Child custody cases can be some of the most emotionally traumatic experiences someone will ever have to go through. The parents are often in the middle of a divorce or separation, and that usually brings with it hurt feelings and anger. Plus, no parent wants to lose valuable time with their child. A parent may be very concerned that their relationship with their child will be damaged because of what’s decided during their child custody case.
Ultimately, it’s the children who often suffer the most during custody cases. What does a child go through during this difficult time in their life? How can parents make the situation easier for their little one?
How the Child Feels
With the breakup of their parents, most children feel varying levels of emotional turmoil. Some children are more extroverted and will display their feelings. Others are introverted and will withdraw from people and activities.
During a divorce, children will feel sadness, anger and confusion. They can also feel intense guilt. A child loves both their mother and their father. When the parents are angry with each other, it can be difficult for them to refrain from speaking negatively about each other. The child will feel like they’re somehow being disloyal to one or both parents if they show that they still love both of them.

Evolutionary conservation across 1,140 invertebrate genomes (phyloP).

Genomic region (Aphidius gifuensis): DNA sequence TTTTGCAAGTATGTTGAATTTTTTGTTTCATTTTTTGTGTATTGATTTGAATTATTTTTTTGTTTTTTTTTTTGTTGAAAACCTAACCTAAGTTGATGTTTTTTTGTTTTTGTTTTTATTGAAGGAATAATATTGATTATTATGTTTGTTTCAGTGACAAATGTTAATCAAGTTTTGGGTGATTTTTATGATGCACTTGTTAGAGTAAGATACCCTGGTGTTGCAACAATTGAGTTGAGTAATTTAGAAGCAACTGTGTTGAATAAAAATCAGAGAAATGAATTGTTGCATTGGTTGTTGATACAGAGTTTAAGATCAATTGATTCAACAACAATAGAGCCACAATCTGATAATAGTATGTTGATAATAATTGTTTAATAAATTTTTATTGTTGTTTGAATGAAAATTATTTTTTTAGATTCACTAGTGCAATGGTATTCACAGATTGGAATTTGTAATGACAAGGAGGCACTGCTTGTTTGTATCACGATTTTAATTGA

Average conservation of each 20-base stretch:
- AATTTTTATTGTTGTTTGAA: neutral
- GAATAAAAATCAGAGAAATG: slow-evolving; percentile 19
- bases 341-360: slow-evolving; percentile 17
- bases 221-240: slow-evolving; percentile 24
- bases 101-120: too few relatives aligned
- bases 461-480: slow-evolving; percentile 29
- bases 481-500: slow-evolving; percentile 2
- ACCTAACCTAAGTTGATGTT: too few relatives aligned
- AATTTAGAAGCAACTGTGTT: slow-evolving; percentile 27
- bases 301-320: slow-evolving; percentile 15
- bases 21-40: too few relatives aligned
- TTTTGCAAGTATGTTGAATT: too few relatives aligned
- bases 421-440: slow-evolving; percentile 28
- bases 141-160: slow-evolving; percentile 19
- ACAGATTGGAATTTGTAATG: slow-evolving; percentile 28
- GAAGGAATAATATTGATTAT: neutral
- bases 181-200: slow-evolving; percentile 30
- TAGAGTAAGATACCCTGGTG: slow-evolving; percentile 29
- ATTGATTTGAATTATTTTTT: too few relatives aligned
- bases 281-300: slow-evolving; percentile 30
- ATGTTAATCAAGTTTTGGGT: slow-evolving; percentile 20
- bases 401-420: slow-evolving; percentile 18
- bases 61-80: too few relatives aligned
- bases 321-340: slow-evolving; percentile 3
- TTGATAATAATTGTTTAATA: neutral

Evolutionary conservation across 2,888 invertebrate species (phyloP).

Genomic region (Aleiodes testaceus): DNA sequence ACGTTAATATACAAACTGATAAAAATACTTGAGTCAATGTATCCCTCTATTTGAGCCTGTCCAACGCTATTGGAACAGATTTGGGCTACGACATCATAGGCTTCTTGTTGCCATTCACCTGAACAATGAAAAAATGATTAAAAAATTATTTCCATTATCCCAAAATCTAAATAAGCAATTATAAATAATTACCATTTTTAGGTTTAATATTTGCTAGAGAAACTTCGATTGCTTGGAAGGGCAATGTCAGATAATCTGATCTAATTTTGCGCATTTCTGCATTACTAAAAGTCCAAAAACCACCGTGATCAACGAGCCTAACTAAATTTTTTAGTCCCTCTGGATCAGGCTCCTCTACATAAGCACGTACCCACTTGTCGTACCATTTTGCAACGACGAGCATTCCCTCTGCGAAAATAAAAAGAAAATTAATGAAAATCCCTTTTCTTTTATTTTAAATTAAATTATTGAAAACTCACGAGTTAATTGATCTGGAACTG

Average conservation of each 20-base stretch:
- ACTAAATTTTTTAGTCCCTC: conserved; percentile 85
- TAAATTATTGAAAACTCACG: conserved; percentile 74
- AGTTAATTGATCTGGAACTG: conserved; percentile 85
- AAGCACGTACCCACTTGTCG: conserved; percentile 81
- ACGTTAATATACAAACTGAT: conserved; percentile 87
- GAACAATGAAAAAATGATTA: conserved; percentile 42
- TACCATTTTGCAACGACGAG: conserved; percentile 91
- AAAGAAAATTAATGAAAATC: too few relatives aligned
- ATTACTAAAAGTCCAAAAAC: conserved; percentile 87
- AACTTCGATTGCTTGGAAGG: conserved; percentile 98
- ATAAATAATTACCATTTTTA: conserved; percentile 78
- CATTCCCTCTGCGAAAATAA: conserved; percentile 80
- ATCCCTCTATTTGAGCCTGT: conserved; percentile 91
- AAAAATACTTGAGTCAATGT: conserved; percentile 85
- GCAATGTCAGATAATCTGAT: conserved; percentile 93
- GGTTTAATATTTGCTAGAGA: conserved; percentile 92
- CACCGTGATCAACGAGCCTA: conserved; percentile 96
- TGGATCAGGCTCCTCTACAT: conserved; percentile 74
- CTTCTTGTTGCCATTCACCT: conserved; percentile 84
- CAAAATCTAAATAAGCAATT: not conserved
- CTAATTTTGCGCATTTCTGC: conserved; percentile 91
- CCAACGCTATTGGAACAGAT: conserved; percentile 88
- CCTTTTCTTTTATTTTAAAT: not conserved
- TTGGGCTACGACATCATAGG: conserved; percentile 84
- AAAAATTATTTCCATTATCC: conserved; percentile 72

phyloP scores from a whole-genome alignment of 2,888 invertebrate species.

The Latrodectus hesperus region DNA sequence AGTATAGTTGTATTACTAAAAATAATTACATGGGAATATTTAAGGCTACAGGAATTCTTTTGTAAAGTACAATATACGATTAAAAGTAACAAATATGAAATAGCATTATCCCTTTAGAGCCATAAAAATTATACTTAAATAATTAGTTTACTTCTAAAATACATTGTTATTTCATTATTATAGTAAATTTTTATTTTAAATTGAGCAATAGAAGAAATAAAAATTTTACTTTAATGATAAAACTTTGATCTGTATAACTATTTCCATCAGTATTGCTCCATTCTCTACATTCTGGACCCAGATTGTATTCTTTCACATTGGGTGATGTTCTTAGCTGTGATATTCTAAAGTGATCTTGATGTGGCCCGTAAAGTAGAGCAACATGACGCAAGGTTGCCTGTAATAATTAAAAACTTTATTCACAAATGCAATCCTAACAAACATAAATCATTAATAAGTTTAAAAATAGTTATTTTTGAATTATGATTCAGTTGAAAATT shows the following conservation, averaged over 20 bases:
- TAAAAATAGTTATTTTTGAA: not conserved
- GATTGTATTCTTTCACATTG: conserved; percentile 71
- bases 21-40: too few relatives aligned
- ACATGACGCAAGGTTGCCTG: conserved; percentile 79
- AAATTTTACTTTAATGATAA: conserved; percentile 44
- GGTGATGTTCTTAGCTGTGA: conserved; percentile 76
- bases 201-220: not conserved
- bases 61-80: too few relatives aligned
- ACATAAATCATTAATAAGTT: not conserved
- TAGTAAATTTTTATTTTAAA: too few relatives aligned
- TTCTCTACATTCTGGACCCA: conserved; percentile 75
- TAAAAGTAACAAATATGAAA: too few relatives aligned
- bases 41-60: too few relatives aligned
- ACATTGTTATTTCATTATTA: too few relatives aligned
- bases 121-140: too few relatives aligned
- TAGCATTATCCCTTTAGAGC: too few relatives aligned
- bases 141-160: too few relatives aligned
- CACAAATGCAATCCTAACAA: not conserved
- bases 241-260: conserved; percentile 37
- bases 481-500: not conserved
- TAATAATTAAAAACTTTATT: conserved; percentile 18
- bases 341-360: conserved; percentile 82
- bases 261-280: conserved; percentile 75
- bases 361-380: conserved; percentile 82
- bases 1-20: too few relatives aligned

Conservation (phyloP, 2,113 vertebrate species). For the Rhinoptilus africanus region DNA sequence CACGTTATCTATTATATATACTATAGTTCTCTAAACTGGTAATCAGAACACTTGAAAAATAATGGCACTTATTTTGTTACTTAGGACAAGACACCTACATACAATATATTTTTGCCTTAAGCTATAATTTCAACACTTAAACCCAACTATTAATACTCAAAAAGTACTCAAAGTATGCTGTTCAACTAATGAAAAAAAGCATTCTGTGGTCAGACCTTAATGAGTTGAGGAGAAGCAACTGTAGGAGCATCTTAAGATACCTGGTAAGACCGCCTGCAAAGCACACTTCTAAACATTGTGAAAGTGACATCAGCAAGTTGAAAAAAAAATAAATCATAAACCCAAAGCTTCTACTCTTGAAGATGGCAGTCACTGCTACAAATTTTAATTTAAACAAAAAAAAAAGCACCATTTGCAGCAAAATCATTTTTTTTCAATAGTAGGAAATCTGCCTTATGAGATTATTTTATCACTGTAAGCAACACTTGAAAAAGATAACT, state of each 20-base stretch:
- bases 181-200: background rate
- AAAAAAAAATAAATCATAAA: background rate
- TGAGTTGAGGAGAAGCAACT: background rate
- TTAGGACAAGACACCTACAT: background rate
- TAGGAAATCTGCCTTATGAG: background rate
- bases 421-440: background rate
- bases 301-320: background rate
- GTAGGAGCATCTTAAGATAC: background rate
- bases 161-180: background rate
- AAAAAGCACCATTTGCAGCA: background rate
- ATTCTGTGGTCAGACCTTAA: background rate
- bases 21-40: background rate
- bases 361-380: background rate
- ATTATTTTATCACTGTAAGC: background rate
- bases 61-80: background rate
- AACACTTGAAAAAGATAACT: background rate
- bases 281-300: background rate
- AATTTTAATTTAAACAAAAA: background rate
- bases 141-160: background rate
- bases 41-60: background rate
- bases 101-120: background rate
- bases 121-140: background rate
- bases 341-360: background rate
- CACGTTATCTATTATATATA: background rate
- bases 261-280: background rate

Don’t assume that a child who isn’t displaying any negative feelings are simply ok with the situation. Some children need more time to process things than others. How long that will take depends upon the child. Once everything has been processed, then the child may begin to display some negative emotions.
What Parents Can Do
If at all possible, leave your children out of your divorce. Don’t allow yourself to turn your child into a go-between. Instead, put forth the effort to communicate directly with your ex. If you’ve been wronged during your marriage it can be difficult to see your child giving their love and affection to the person who hurt you so deeply. It’s going to take some strength, but try your best to not to say anything negative about your spouse to your child. And lastly, do your utmost to avoid fighting in front of your child.
Follow the Example of the Court
In most states, including North Carolina, the court concerns itself with what is in the best interests of the child. When making decisions about custody, visitation and child support, the court will first and foremost ask what is in the best interests of the child. You can follow that example. If you ever feel the urge to communicate to your spouse through your child or have a hard time not fighting in front of your child, ask yourself- is this in the best interests of my child?
A child custody case can be a difficult experience. What can help the situation is ensuring you receive sound legal advice from a professional. Contact John C. Fitzpatrick today. We can advise you on how to proceed so that your child’s best interests are realized.